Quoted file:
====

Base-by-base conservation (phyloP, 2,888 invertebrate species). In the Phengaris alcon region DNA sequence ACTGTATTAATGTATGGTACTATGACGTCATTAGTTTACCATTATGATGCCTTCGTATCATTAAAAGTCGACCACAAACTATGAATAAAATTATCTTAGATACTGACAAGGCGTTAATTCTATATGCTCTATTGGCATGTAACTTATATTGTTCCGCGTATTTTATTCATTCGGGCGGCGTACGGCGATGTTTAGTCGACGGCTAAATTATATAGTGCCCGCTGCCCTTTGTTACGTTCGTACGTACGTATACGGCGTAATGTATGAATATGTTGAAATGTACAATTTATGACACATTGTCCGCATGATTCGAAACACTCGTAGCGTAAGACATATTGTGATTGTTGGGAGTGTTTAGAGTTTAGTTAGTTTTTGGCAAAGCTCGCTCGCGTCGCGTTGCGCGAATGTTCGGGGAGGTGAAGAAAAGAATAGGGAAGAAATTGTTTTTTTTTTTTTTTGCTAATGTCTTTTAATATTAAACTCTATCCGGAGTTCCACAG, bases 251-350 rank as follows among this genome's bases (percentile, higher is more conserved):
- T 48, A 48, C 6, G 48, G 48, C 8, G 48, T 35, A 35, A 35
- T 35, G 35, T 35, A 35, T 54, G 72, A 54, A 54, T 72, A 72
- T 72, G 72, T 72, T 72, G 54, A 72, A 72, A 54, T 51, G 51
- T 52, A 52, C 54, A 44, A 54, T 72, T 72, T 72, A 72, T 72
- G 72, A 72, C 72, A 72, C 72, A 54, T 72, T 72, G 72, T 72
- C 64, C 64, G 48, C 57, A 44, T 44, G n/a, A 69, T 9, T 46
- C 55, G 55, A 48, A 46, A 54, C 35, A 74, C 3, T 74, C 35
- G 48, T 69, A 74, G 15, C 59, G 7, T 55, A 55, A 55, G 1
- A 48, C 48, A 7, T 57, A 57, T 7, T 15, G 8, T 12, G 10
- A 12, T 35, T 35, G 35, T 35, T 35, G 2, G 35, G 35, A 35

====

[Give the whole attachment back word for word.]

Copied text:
Base-by-base conservation (phyloP, 2,888 invertebrate species). In the Phengaris alcon region DNA sequence ACTGTATTAATGTATGGTACTATGACGTCATTAGTTTACCATTATGATGCCTTCGTATCATTAAAAGTCGACCACAAACTATGAATAAAATTATCTTAGATACTGACAAGGCGTTAATTCTATATGCTCTATTGGCATGTAACTTATATTGTTCCGCGTATTTTATTCATTCGGGCGGCGTACGGCGATGTTTAGTCGACGGCTAAATTATATAGTGCCCGCTGCCCTTTGTTACGTTCGTACGTACGTATACGGCGTAATGTATGAATATGTTGAAATGTACAATTTATGACACATTGTCCGCATGATTCGAAACACTCGTAGCGTAAGACATATTGTGATTGTTGGGAGTGTTTAGAGTTTAGTTAGTTTTTGGCAAAGCTCGCTCGCGTCGCGTTGCGCGAATGTTCGGGGAGGTGAAGAAAAGAATAGGGAAGAAATTGTTTTTTTTTTTTTTTGCTAATGTCTTTTAATATTAAACTCTATCCGGAGTTCCACAG, bases 251-350 rank as follows among this genome's bases (percentile, higher is more conserved):
- T 48, A 48, C 6, G 48, G 48, C 8, G 48, T 35, A 35, A 35
- T 35, G 35, T 35, A 35, T 54, G 72, A 54, A 54, T 72, A 72
- T 72, G 72, T 72, T 72, G 54, A 72, A 72, A 54, T 51, G 51
- T 52, A 52, C 54, A 44, A 54, T 72, T 72, T 72, A 72, T 72
- G 72, A 72, C 72, A 72, C 72, A 54, T 72, T 72, G 72, T 72
- C 64, C 64, G 48, C 57, A 44, T 44, G n/a, A 69, T 9, T 46
- C 55, G 55, A 48, A 46, A 54, C 35, A 74, C 3, T 74, C 35
- G 48, T 69, A 74, G 15, C 59, G 7, T 55, A 55, A 55, G 1
- A 48, C 48, A 7, T 57, A 57, T 7, T 15, G 8, T 12, G 10
- A 12, T 35, T 35, G 35, T 35, T 35, G 2, G 35, G 35, A 35